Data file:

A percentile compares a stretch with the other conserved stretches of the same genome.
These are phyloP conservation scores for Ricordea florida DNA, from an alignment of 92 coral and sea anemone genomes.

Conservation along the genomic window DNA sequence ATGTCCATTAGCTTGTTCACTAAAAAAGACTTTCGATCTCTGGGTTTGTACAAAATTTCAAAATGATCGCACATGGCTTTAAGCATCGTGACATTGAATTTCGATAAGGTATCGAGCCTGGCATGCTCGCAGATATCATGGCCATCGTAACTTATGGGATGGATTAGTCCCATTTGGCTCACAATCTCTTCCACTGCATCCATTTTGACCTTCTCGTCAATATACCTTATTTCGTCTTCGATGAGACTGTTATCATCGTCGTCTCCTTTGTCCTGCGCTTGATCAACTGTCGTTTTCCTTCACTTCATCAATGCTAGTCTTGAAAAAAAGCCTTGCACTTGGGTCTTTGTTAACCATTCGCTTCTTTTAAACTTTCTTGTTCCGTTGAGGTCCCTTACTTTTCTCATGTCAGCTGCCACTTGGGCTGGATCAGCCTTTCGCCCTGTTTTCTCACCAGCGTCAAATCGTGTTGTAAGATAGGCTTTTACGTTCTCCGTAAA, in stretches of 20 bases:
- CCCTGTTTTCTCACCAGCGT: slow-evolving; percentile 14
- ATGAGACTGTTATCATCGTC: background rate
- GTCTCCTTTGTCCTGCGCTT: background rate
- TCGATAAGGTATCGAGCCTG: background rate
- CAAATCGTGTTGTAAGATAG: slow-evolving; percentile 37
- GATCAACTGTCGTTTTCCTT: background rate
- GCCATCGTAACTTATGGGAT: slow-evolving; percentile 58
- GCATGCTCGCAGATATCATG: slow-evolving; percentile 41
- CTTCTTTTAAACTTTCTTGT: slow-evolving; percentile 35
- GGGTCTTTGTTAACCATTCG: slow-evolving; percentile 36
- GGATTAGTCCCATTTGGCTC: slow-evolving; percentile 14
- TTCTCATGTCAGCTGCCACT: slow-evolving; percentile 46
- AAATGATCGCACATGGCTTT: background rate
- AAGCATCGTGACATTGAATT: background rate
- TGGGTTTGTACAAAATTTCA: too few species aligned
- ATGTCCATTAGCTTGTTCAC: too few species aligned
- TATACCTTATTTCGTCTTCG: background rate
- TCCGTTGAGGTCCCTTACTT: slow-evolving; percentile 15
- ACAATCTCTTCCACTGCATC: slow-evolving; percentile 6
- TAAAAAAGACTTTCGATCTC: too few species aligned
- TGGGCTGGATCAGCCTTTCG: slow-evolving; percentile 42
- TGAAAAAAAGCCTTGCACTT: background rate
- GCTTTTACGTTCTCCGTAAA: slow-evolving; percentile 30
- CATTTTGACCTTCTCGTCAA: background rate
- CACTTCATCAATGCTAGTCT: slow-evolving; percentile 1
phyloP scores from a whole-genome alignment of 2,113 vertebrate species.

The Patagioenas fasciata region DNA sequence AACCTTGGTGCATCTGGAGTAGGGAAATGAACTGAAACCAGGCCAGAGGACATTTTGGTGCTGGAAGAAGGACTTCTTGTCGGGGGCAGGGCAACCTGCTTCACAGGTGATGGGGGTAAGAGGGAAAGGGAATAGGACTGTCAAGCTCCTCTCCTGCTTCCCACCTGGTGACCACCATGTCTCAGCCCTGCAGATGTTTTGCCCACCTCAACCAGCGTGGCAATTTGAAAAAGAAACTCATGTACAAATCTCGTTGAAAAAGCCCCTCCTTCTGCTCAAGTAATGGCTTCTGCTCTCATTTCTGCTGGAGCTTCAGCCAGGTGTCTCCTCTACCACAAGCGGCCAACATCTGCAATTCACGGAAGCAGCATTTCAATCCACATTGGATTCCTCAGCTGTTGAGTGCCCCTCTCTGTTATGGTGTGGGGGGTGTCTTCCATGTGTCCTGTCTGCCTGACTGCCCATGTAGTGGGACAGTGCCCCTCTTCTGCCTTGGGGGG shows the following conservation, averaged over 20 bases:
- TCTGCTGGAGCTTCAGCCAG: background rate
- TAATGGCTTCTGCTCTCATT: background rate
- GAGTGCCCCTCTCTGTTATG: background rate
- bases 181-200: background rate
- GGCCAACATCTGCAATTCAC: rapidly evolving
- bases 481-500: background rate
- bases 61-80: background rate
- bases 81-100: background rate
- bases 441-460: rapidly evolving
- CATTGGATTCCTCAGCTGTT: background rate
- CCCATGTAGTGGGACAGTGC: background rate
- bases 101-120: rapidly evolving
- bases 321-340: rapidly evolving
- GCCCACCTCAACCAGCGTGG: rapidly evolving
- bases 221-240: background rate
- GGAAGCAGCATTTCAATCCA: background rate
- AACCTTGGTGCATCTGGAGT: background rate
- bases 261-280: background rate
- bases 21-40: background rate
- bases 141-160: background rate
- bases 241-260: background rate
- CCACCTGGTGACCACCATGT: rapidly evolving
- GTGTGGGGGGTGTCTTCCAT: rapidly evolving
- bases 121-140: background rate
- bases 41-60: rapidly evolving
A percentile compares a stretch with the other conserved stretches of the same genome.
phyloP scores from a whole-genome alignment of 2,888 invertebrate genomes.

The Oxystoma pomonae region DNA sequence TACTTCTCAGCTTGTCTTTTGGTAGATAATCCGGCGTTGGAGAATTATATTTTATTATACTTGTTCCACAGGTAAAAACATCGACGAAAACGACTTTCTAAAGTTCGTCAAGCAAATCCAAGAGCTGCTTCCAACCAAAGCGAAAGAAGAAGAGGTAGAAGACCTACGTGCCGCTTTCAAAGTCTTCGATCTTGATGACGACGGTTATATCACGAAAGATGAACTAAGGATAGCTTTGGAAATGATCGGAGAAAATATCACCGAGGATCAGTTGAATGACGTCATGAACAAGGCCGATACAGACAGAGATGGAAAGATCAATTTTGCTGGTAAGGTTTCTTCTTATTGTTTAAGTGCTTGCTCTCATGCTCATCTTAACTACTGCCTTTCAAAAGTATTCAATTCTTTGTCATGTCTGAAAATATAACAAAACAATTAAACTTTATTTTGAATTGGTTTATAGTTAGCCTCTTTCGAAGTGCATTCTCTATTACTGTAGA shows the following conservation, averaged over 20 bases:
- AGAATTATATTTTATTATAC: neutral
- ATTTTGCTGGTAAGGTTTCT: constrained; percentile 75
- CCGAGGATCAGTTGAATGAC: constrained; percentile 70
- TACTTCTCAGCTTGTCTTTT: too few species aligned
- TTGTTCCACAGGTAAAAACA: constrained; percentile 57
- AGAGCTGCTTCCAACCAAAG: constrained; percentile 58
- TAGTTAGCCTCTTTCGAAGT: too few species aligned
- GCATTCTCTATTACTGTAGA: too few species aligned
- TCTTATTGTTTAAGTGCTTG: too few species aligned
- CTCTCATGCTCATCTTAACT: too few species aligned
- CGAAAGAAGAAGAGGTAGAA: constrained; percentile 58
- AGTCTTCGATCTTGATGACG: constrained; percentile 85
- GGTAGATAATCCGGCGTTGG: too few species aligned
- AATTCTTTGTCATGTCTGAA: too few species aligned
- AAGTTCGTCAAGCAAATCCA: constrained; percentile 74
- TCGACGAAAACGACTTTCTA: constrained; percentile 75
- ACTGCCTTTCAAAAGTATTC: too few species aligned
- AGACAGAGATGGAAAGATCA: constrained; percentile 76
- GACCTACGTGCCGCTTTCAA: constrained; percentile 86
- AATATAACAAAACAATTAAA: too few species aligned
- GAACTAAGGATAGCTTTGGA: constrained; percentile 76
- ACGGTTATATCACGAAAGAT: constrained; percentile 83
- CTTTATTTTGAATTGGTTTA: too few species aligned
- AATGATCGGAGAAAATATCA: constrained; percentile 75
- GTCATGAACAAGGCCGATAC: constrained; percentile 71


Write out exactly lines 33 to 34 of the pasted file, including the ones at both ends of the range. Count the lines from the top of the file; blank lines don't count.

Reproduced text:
- GAGTGCCCCTCTCTGTTATG: background rate
- bases 181-200: background rate